Sunday, July 31, 2011

Daily Life at Nový Mlýn

It took about a week to get into the swing of things at Nový Mlýn, but once we were accustomed to the house-share environment and the various tasks around the property, it was clear for each of us where we were needed most and where we could make the greatest difference. Roy was mainly caring for animals and sorting the wood from the collapsed barns into usable material and firewood. The vast majority of the lumber was only suitable for burning, which meant a lot of sawing, splitting, and breaking long planks into shorter lengths suitable for the woodstoves and boiler in the house. On other occasions, Roy built a fence to create an animal paddock for the sheep, goat, geese, and chickens to sleep safely at night, and a long bench for one of the picnic tables near the house.
Catherine's work included lots of bread-making, gardening in the spiral, designing and painting a mural of the garden layout, and redecorating rooms of the house so that Nový Mlýn could begin hosting guests as a bed and breakfast. Other duties for both of us included taking the dog for walks, cooking meals, and cleaning the house.

At the ol' wood pile.

The mural, done with blackboard paint, allows each year's crops to be easily laid out.

Dijon the goat.

Vertex the silkie rooster.

Catherine's delicious bagels.

On a walk with Bunbury.

In our last days at Nový Mlýn we went out to the local pub in Tabor, had some lovely visitors - our friends Zoe and Phoebe, ate loads of the traditional Czech dessert of cream-cheese ice-cream, and tried to explore the forest as much as possible.

Thursday, July 21, 2011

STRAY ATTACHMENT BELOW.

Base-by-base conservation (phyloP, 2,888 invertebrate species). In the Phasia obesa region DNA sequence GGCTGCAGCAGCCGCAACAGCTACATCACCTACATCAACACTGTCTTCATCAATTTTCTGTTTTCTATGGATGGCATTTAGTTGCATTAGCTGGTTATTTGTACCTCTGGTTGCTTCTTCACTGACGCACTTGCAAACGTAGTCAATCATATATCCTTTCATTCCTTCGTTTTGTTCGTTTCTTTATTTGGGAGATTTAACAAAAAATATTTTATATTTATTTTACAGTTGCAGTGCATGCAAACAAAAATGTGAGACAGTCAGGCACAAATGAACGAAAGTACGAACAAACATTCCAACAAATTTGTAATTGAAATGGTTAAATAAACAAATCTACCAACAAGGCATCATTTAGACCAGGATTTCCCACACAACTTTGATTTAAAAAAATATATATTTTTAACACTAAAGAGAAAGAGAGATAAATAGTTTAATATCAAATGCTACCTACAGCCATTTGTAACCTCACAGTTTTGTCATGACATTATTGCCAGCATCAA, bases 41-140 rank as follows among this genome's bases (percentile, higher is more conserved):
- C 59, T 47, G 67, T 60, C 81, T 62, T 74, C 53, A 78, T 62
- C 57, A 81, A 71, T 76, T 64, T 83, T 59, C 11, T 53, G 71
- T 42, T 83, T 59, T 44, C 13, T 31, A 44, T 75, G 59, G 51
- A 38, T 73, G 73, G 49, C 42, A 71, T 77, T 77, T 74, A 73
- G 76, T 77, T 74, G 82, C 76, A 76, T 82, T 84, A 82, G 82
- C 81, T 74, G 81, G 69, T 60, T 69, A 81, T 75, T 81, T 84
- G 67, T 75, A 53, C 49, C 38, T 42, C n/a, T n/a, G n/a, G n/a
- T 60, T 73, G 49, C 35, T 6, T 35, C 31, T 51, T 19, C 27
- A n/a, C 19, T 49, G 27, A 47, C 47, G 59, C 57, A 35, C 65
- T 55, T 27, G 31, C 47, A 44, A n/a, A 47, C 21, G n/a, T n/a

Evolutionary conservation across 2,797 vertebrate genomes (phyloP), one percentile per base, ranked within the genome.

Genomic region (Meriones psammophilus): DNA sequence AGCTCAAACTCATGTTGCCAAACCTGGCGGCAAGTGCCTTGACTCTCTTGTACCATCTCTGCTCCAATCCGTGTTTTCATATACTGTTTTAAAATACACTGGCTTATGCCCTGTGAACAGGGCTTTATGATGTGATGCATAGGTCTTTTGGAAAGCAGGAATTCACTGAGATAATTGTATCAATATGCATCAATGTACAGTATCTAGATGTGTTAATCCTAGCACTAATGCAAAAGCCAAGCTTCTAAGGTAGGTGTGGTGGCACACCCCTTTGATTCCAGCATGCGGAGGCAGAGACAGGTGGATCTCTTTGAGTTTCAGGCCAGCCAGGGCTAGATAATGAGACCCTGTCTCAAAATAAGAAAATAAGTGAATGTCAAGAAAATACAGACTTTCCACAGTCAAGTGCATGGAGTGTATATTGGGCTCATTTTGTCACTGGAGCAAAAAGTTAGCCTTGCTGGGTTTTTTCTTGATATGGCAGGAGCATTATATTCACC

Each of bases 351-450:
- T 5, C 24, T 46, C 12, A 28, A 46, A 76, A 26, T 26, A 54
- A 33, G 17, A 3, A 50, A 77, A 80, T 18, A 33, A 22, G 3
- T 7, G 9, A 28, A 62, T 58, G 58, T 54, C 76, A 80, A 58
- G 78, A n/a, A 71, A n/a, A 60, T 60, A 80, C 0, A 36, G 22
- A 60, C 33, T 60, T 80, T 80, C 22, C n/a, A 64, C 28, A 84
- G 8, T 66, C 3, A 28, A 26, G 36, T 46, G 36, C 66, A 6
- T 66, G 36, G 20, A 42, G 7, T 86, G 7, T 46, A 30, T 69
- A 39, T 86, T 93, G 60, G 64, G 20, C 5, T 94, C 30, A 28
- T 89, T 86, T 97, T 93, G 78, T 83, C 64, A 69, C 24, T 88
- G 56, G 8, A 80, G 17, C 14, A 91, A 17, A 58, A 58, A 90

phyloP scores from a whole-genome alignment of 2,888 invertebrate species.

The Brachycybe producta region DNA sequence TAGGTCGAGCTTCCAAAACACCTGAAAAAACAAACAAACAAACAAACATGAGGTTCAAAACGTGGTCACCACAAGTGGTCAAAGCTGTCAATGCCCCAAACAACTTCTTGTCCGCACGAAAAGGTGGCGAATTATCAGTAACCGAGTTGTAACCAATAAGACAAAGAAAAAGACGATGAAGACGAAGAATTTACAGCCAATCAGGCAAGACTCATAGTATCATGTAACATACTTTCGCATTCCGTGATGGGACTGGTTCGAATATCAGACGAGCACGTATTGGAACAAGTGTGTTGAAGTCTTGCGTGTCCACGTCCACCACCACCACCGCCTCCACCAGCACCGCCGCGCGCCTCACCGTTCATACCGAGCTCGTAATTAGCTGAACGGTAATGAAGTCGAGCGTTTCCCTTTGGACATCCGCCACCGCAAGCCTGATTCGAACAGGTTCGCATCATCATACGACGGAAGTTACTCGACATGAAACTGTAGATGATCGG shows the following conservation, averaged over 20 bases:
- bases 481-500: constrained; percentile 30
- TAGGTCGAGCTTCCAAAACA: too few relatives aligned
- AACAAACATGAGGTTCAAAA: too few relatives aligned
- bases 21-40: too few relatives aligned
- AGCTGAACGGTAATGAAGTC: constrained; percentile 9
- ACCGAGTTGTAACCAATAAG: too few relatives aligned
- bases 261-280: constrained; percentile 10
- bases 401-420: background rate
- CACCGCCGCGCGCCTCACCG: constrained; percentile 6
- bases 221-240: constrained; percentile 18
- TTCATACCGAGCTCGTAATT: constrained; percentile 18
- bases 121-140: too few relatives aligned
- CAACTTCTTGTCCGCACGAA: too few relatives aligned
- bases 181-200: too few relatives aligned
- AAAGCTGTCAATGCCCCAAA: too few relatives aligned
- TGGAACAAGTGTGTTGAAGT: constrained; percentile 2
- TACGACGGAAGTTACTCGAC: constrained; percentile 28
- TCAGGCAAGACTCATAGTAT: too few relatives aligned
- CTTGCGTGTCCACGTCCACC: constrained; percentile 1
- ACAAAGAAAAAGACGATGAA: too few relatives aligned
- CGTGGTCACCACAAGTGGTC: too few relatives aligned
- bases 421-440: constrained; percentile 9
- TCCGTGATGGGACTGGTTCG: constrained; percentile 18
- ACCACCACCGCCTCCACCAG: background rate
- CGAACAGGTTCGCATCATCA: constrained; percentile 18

Prague's Walls

After spending a couple of weeks at Nový Mlýn, we decided to take a trip back into Prague for the weekend. In the brief time we'd spent there at the beginning of our trip, Prague had simultaneously enchanted and confused us. Prague is undoubtedly one of the most breathtaking cities due to its ancient architectural structures, amazing array of Art Nouveau facades, and innumerable crumbling stone walls - yet the majority of its inhabitants seem to reject all that is old and worn. In general, taste runs towards the modern, trendy, and mass produced. Houses in the countryside are abandoned still fully furnished - and the new owners junk all the housewares and clothing because they are deemed useless for their age.
This dismissal of the aesthetics of the past, in part due to the residual effects of communism, contributes to the buildings of the city being a tangle of graffiti scrawls at street level leading up to intricately crafted detailing above. The work on the streets is irreverent to its historical and beautiful context. While neither of us is opposed to the idea of public space being taken back by its citizens, most of Prague's graffiti is either drunkenly carved slurs into the soft stone of store-front walls, or clean stencils promoting websites and brands. We were both pretty saddened to see this medium - which, when used the right way, can be a powerful tool to break down the barrage of advertisements in urban spaces and add beauty and personal significance to otherwise uninspiring walls - mainly employed to spread more ads. There were a few stencils of famous faces and weapons scattered around, but the general lack of street art and the immense volume of perfect places to paste inspired us to add to some of Prague's walls.
We were out until four Sunday morning, winding our way through Prague's streets in search of ideal locations to paste, along the way passing countless drunken pub crawlers and a few late-night pukers (as well as some sweet couples too). We wanted our pieces to be accessible, but not blatant, in hopes that an individual walking by might notice the image as a welcome distraction in passing through areas of high traffic and unsavory tourist attractions - as if a local on his walk to work might be a bit less annoyed by the overwhelming amount of trash left behind by last night's drunken revelers.